Nuclear Science and Engineering / Volume 143 / Number 3 / March 2003 / Pages 226-239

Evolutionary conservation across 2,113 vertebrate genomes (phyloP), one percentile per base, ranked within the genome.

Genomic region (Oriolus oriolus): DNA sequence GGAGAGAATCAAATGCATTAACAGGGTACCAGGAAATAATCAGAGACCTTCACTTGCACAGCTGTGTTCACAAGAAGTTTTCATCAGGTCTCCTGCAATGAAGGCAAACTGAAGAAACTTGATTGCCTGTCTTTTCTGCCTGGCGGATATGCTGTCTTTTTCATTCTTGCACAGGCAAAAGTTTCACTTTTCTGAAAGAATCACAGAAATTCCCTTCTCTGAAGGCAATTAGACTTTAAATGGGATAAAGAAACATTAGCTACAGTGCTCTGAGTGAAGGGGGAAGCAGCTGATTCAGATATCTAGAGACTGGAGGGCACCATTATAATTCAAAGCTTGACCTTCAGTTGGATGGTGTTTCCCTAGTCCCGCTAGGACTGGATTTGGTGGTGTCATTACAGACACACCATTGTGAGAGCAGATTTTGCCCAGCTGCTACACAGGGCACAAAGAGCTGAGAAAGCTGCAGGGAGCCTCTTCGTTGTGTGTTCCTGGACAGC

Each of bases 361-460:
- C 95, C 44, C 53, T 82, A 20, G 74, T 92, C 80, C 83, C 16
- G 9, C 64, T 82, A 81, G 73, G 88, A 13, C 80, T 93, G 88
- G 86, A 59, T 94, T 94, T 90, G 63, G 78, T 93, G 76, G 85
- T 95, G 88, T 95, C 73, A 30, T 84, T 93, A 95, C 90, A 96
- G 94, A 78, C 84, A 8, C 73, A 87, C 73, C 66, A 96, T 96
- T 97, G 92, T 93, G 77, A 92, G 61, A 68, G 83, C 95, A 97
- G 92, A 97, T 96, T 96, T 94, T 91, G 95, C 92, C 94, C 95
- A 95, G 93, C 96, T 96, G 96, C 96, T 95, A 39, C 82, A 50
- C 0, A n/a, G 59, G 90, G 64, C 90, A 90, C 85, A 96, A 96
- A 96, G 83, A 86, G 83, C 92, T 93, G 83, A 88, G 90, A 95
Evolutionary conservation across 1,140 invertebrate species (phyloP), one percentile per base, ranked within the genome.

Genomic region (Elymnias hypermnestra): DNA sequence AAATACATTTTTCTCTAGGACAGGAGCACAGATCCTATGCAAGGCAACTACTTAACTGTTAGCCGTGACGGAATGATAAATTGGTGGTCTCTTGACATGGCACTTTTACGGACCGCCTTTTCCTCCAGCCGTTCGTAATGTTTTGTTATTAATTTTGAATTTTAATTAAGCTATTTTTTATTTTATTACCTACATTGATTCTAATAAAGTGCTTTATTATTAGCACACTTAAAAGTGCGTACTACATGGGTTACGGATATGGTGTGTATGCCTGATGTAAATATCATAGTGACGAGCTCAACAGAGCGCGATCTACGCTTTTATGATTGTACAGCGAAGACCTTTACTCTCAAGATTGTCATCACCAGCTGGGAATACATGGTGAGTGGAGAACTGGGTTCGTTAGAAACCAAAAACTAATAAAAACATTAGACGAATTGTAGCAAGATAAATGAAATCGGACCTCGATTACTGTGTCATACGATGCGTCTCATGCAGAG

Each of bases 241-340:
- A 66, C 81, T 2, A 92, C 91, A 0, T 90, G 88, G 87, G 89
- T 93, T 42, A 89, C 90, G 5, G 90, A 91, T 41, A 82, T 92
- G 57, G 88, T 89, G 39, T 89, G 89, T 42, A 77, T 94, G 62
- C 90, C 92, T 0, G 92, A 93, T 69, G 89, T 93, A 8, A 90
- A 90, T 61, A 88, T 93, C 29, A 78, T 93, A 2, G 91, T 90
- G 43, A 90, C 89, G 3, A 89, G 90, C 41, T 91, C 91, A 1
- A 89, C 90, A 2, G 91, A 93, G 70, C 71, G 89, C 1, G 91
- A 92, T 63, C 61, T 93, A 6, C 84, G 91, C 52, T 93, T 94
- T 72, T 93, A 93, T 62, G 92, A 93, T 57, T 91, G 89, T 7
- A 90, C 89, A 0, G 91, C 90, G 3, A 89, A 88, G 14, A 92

Monte Carlo algorithms are developed to calculate the ensemble-average particle leakage through the boundaries of a two-dimensional binary stochastic material. The mixture is specified within a rectangular area and consists of a fixed number of disks of constant radius randomly embedded in a matrix material. The algorithms are extensions of the proposal of Zimmerman et al., using chord-length sampling (CLS) to eliminate the need to explicitly model the geometry of the mixture. Two variations are considered. The first algorithm uses CLS for both material regions. The second algorithm employs limited CLS (LCLS), using only CLS in the matrix material. Ensemble-average leakage results are computed for a range of material interaction coefficients and compared against benchmark results for both accuracy and efficiency. Both algorithms are exact for purely absorbing materials and provide decreasing accuracy as scattering is increased in the matrix material. The LCLS algorithm shows a better accuracy than the CLS algorithm for all cases while maintaining an equivalent or better efficiency. Accuracy and efficiency problems with the CLS algorithm are due principally to assumptions made in determining the chord-length distribution within the disks.